First-Time Cat Parent

7 Things To Do Before You Bring Your New Cat Home

By Pam Johnson-BennettCat Behavior Associates

This is an exciting time. You’re about to become a first-time cat parent. To get started on the right foot, here’s a list of seven things you should do BEFORE you even bring kitty into the house. You are about to enter into a relationship that will hopefully last for many, many years and this new feline family member needs you to be prepared for his physical, mental and emotional needs.

Read more about the 5 Pillars

1. Be Sure Everyone in the Family is Ready for the Responsibility of a Cat

Everyone in the family needs to be on the same page in terms of actually even wanting a cat. If responsibilities and specific cat-related duties are going to be assigned to certain family members, make sure they are in agreement and will comply. Don’t give a young child the duty of feeding the cat, for example. Make sure assigned duties are age-appropriate.

2. Make a Good Cat Match

Don’t be impulsive when it comes to choosing the cat because you may get in over your head. If you want to adopt a fearful cat who will require lots of TLC due to his history but you have family members at home who want the perfect lap cat, it will disappoint everyone and make things harder for the cat. Sit down with your family and make sure you are all in agreement on what to expect.

3.  Get the Supplies You’ll Need for the Cat

Do your homework and get the supplies needed for when you bring your cat home, such as:

  • An uncovered litter box (1 1/2 times the adult length of your cat)
  • A litter scoop and a receptacle to place soiled litter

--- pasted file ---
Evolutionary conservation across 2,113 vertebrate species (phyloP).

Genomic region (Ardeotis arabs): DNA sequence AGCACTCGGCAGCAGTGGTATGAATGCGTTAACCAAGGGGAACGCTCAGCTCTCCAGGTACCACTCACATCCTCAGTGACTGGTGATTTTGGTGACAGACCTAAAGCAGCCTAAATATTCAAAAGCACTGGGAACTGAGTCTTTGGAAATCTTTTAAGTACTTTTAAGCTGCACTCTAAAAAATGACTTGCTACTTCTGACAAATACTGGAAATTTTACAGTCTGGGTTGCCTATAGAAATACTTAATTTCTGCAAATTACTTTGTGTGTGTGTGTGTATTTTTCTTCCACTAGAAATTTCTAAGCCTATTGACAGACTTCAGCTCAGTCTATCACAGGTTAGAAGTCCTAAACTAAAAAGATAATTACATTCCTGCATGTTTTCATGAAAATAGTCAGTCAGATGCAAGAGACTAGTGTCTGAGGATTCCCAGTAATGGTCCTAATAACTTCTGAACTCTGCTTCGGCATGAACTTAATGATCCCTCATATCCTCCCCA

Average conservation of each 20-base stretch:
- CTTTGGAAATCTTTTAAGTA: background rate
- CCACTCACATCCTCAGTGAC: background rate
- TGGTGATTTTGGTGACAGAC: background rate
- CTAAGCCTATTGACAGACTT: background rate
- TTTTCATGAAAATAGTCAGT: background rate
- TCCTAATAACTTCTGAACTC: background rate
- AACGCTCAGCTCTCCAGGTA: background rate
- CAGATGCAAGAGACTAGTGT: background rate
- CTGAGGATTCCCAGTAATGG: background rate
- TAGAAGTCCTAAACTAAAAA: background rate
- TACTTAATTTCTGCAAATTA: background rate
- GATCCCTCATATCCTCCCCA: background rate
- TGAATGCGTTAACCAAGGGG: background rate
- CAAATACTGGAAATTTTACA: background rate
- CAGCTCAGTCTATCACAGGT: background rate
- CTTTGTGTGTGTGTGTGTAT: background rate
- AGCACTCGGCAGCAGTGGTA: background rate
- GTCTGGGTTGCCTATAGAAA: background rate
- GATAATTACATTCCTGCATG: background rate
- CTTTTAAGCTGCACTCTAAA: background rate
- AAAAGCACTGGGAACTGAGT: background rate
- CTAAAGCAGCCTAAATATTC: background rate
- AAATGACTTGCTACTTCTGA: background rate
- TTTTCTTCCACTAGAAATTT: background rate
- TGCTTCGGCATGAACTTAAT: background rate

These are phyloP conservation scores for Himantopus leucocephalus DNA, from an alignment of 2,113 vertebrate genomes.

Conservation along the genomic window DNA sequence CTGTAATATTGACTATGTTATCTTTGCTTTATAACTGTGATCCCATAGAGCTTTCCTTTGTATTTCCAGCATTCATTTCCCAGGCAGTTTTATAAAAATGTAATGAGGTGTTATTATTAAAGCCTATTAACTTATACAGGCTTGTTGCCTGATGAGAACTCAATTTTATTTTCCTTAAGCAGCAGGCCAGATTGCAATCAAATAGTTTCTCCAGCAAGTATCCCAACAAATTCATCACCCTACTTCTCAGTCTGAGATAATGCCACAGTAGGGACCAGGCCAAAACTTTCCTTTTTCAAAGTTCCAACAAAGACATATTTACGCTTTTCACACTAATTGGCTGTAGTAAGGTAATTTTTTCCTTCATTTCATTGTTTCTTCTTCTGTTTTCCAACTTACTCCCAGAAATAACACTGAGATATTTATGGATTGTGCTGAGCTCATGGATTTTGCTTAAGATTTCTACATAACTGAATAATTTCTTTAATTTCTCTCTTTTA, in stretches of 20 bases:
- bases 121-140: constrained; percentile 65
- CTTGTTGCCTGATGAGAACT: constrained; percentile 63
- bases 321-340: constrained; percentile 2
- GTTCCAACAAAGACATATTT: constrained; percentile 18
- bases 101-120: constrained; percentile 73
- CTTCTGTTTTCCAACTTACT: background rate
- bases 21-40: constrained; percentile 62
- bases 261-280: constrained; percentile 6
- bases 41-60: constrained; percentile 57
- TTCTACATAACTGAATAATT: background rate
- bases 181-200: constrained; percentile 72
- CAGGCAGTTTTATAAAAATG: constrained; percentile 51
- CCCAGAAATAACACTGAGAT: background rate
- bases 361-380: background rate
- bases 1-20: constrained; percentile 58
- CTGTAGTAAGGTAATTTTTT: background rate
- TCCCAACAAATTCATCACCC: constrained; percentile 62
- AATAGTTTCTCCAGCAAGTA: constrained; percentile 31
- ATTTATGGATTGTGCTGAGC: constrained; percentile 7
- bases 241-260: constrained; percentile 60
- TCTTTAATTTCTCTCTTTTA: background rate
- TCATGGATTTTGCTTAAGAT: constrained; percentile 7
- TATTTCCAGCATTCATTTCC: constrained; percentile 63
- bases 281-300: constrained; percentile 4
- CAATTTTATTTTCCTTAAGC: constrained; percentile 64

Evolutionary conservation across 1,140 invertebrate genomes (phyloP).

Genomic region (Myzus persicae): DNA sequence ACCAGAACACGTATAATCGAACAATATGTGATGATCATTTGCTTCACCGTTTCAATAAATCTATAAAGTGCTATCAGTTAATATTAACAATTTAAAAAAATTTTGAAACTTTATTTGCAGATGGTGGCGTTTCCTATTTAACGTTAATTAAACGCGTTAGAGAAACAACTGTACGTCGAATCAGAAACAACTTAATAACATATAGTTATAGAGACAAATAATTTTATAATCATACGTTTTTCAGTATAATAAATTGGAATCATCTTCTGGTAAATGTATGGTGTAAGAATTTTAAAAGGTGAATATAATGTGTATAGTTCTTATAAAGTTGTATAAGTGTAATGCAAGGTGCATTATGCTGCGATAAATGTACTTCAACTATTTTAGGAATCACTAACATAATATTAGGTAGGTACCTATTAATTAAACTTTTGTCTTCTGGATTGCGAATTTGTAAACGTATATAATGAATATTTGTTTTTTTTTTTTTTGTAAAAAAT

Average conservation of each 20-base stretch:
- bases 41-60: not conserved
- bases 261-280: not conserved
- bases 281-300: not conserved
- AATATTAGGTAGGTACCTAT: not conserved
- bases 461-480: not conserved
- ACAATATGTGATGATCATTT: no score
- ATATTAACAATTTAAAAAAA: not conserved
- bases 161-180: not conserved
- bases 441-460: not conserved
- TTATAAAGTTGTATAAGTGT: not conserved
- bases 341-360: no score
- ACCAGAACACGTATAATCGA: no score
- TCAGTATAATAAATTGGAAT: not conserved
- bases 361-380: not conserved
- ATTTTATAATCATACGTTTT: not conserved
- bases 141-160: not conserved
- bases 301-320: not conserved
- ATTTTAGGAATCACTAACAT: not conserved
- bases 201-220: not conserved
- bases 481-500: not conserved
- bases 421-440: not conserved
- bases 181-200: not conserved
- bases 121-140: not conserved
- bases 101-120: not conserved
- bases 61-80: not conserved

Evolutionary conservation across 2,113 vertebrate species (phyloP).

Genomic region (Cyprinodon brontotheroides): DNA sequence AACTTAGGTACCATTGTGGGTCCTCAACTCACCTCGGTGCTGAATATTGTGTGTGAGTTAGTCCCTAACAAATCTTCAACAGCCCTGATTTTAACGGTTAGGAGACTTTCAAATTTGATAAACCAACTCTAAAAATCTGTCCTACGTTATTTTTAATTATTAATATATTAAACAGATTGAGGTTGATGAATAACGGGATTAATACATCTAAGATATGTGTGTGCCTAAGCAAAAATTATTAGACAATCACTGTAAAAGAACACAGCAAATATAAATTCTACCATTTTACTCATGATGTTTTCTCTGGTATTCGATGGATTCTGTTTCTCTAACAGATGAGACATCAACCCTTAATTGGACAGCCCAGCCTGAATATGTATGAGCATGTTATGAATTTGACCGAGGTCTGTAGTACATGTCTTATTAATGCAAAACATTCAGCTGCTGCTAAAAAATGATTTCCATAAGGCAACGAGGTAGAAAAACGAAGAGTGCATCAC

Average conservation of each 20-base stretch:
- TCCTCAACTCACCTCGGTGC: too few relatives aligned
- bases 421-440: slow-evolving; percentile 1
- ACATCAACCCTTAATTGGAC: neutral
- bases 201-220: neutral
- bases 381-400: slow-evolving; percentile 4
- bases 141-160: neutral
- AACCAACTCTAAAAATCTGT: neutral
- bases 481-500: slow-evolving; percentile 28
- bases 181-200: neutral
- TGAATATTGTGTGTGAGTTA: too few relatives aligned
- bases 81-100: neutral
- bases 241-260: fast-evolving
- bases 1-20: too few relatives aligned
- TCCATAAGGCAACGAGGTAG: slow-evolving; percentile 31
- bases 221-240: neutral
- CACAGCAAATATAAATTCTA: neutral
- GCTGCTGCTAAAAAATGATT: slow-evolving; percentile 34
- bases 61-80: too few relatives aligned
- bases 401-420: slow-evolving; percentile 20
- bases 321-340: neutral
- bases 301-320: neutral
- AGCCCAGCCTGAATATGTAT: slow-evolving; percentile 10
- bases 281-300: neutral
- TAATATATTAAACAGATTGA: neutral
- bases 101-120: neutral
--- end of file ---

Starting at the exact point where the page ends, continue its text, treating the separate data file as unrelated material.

• Litter substrate (initially start with the litter the cat is currently used to)
  • Food and water bowls (get separate bowls, not the double-dish kind, and no plastic)
  • Food (start with the food he’s used to for now unless your veterinarian tells you otherwise)
  • A few hideways (these can be open paper bags, A-frame beds, donut beds, open boxes)
  • A scratching post (a sturdy sisal-covered post)
  • Interactive toys (fishing pole design toys for supervised playtime that you’ll do with him)
  • Solo toys (the toys you can safely leave out for his solo playtime)
  • Brushes (the type will depend on the cat’s coat)
  • Nail trimmers (the kind meant for cat nails. Don’t use human nail trimmers)
  • A sturdy cat carrier (make sure it’s the right size for your cat – not too big and not too small)
  • Identification tag (you may also decide later to have your cat microchipped as well)

[All About Purrs offers a “New Cat Parent” service to advise new cat parents on purchasing the right items the first time. This will help save you money in the long-term and assist in getting you and your kitty off on the right paw.]

4. Kitty-Proof the House

Go through your home carefully and look at it from a curious kitty’s point of view.

  • Secure wires to baseboards
  • Use cord containment devices for computer cords
  • Don’t keep small items out such as earrings, pins or other objects that can be swallowed
  • Make sure windows have secure screens
  • Keep indoor trash cans in a cabinet or use cans with secure lids